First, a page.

Polymnia pays tribute to Elvis


Memorial Hall in Melrose was “All Shook Up” last Saturday night as the Polymnia Choral Society presented its “Tribute to Elvis, the King of Rock.”

Polymnia and the King share a historical timeline.

Polymnia was founded in Wakefield in 1953, the year Elvis Presley recorded his first demo at Sun Studio in Memphis. In 1956, the year that Polymnia moved its concerts to Memorial Hall in Melrose, “Heartbreak Hotel” was released, becoming Elvis’s first big hit.

Saturday’s concert featured 20 classic Elvis tunes, from the hard rocking “Return to Sender” and “Burning Love” to the mellow gospel of “Peace in the Valley” and “I Believe.”

Saturday’s show opened with the dramatic theme from “2001: A Space Odyssey” before Musical Director and Conductor Murray Kidd burst on stage in full Elvis regalia. He then launched into a rousing solo of “C.C. Rider.” Kidd’s self-effacing comments notwithstanding, his impression of the King of Rock ‘n’ Roll was quite good.

Kidd/Elvis then stepped into his normal role as conductor, leading the full chorus in a performance of “Burning Love.” They then slowed things down with “Are You Lonesome Tonight” before picking up the pace again with a lively version of “Return to Sender.”

Polymnia then paid tribute to Elvis’s gospel roots, singing “Precious Lord, Take My Hand” and “Peace in the Valley.” They closed the first half of the show with “You’ll Never Walk Alone”/”Climb Ev’ry Mountain.”

After a brief intermission, the Chorus opened the second half of the show with a rendition of “C’mon Everybody.”
The next tune featured Wakefield Memorial High School sophomore Jillian Casa performing Sara Bareilles “Love Song.” Jillian was one of the “Spotlight on High School Talent” winners. She sings in the WMHS all female a cappella group “She Major.”

Returning to Elvis, the chorus glided into a performance of “Slow Dancing for Two” followed by “A Little Less Conversation.”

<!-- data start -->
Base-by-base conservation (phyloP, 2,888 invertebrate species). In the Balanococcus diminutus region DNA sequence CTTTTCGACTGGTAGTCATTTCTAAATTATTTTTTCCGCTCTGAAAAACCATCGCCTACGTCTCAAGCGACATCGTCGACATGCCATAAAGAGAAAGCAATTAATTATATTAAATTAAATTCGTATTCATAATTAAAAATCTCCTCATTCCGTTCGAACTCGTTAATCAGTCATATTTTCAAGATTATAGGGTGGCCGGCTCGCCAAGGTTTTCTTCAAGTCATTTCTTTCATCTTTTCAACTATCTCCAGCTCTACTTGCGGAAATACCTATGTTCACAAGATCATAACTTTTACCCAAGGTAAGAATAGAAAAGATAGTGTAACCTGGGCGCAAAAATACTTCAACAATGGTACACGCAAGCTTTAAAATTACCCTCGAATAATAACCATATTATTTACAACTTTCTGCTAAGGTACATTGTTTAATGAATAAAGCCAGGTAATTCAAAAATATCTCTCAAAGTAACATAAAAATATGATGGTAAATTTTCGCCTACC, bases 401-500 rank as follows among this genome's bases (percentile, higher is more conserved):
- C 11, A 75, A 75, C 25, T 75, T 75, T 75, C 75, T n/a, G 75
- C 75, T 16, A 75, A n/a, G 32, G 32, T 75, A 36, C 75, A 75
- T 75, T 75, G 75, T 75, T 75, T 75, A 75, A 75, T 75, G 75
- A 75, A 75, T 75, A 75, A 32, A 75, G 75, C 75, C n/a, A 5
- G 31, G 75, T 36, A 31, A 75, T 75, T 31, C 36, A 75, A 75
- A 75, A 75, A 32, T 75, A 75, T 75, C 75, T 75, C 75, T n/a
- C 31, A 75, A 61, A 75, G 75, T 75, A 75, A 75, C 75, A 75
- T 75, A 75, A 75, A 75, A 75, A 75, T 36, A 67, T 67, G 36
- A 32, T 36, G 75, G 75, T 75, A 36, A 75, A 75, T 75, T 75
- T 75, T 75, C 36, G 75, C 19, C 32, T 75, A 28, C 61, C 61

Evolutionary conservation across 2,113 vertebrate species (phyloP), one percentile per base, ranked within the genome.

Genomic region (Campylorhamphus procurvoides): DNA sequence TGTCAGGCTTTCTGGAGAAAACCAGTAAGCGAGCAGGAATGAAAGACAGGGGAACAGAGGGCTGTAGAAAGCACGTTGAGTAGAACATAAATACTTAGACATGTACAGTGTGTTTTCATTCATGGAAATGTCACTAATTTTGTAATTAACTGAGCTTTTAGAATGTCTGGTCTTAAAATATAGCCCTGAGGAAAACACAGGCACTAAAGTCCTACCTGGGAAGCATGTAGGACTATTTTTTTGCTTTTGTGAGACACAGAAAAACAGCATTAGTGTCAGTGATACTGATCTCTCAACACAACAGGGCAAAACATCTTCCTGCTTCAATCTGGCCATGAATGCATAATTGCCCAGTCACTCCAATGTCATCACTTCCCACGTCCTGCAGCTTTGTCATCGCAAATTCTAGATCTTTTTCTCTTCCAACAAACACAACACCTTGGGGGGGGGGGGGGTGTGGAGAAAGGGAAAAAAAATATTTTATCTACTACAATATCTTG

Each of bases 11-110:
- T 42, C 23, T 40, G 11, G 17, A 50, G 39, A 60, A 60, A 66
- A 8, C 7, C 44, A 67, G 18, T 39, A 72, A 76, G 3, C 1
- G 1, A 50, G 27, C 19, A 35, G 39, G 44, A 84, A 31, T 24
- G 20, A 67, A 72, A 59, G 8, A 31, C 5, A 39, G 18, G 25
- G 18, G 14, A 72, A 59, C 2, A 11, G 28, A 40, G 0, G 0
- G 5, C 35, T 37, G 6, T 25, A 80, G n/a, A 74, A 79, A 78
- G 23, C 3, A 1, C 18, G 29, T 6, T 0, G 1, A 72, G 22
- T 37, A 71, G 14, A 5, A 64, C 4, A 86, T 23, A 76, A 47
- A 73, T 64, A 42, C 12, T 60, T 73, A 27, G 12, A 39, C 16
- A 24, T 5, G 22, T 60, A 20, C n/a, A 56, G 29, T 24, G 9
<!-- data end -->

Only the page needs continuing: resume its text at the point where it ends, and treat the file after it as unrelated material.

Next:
Next was another Spotlight on High School Talent winner, Lauren Abramson of Melrose performing her solo of George and Ira Gershwin’s “Someone to Watch Over Me.”

The full chorus then picked up the pace with a medley of Elvis’s “Jailhouse Rock” and “Don’t Be Cruel.”

Carl Perkins composition “Blue Suede Shoes” was next followed by “Rubberneckin’.”

The chorus closed out the evening in style with a grand finale medley of “Heartbreak Hotel,” “Hound Dog” and “All Shook Up.”

The vocal concert was enhanced by some fine instrumental musicians. Dorothy Travis accompanied on piano and keyboards. The band featured Larry Pyatt and Richard Given on trumpet, Jeri Sykes and Heather Cole on woodwinds, Scotty Johnson on guitar, Alexei Doohovskoy on Trombone, Chick Gabriel on Bass and Jessie Stiglich on percussion.

Preparation for Saturday’s concert involved about two and a half months of weekly rehearsals, with several dress rehearsals in the week before the performance, according to longtime member Eileen Worthley of Wakefield. “We began rehearsals for this concert immediately after the previous concert was over in mid-March,” she added.

The Polymnia Choral Society draws many members from the Malden-Melrose-Wakefield area and also has singers from Stoneham, Woburn, Saugus and as far away as Newburyport and Amesbury. Their concerts present a broad spectrum of choral music, from sacred hymns to popular show tunes, and from Johan Sebastian Bach to P.D.Q. Bach.

The name “Polymnia” means “many songs,” after the Greek muse of poetry and music.

[This review originally appeared in the June 5, 2018 Wakefield Daily Item.]

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